Difference between revisions of "How were you unlucky enough to be born in China?"
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m (Anne moved page How were you so unfortunate as to be born in China? to How were you unlucky enough to be born in China?: More succint)
Revision as of 17:54, 29 September 2016
谁叫你不幸生在中国了? (Shéi jiào nǐ búxìng shēng zài Zhōngguó le): How were you so unfortunate as to be born in China?
This question was posed by He Zuoxiu, a 78 year-old professor at the Chinese Academy of Sciences, in a heated exchange with a reporter. The reporter asked about deaths in coal mines, alleging that more than one hundred people die daily in China’s coal mines. He Zuoxiu countered that a much greater number died in car accidents. When pressed by the reporter as to whether the coal mine deaths were the avoidable results of government corruption, Mr. He denied this and claimed instead that the deaths were necessary byproducts of poverty. He then asked, “How were you so unfortunate as to be born in China?” (谁叫你不幸生在中国了) and added, “In the process of development some sacrifices are unavoidable” (发展过程中的牺牲是不可免的).
Mr. He’s comments were seen to symbolize the sort of emotional detachment with which the government single-mindedly pursues its overarching goal of developments. His comments also became a critique against the Hu Jintao administration’s mantra of “scientific development.”
The original exchange between He Zuoxiu and the reporter is below:
Reporter: Do you know how many people die in China's coal mines each day?
He Zuoxiu: The newspaper says more than 100 people...
Reporter: Do you believe that number?
He: Overall it seems realistic...
Reporter: Have you seen the movie “Blind Shaft”?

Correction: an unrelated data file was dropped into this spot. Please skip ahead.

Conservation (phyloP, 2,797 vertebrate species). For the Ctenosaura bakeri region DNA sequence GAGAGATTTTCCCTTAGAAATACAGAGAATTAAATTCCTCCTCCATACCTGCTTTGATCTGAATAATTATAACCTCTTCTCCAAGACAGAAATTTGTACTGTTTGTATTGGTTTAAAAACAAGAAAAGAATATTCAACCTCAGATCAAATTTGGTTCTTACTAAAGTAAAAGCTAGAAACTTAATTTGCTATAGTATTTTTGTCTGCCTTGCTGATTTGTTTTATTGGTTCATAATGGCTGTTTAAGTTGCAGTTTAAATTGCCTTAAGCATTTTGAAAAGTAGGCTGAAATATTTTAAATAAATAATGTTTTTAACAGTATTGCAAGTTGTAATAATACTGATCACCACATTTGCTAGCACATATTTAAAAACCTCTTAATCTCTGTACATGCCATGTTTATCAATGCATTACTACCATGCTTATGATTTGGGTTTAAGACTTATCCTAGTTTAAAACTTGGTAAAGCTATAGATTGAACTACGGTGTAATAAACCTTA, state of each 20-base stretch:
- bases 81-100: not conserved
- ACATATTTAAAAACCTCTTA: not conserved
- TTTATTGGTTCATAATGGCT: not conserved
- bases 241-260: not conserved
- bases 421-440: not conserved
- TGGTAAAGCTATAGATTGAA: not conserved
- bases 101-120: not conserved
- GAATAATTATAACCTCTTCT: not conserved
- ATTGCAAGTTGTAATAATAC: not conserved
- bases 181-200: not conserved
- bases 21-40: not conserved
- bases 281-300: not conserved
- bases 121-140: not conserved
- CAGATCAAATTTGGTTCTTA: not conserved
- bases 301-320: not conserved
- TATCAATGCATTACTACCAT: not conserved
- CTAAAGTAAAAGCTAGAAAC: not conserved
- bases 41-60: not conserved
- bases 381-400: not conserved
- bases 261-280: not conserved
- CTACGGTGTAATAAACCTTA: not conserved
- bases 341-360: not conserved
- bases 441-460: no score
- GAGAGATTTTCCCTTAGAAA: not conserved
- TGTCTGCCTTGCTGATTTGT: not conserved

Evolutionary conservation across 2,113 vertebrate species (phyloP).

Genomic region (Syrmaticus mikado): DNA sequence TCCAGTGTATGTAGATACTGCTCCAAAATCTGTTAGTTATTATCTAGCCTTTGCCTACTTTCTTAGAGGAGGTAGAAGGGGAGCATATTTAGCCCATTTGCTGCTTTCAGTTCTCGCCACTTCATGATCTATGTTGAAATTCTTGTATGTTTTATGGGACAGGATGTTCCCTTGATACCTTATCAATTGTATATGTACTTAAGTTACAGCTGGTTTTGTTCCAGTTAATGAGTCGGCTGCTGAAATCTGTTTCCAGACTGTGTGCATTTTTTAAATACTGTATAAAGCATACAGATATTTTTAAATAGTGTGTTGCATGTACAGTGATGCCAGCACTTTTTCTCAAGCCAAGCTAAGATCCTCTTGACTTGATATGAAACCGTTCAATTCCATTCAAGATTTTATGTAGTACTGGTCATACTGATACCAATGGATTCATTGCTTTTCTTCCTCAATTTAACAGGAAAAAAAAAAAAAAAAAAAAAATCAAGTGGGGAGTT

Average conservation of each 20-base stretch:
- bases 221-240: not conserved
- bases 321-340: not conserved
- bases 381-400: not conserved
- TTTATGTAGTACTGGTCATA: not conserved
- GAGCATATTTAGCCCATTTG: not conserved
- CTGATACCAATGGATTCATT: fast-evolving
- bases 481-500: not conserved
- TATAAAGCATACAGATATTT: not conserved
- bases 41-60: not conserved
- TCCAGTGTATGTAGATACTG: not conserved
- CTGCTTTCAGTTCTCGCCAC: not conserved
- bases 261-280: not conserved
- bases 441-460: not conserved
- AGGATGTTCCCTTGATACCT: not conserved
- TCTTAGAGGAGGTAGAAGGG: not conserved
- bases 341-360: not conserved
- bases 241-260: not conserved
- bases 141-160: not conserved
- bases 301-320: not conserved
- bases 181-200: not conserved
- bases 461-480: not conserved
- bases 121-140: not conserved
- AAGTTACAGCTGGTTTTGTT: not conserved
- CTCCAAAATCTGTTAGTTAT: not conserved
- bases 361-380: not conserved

He: I'll tell you, the largest cause of death in China is not coal mines, it's car accidents, 120,000 deaths each year!
reporter: Car accidents kill people in every country. It's unavoidable...
He: How do you figure that traffic-related deaths are unavoidable? Why isn't that a problem? Ha, you are absolutely right that it's unavoidable! Deaths in coal mines are also unavoidable! Because the common people of China are too poor.
Reporter: So, you think it's poverty and not corruption?
He: Mainly poverty and not corruption. Why must workers take low wages for more dangerous work conditions? They aren't idiots, it's not that they don't know any better. So why do they accept it? Because if they don't it's impossible to make a living.
Reporter: So they ought to accept this as their fate?
He: (You're complaining about) How were you so unfortunate as to be born in China?
Reporter: But the innocent shouldn't have to die, this can be avoided.
He: Who is innocent? Who can prevent this? It has a probability distribution. I also don't want people to die, but in the process of development some sacrifices are unavoidable. You wish there isn't even a bit of sacrifice; that is an unrealistic way of thinking.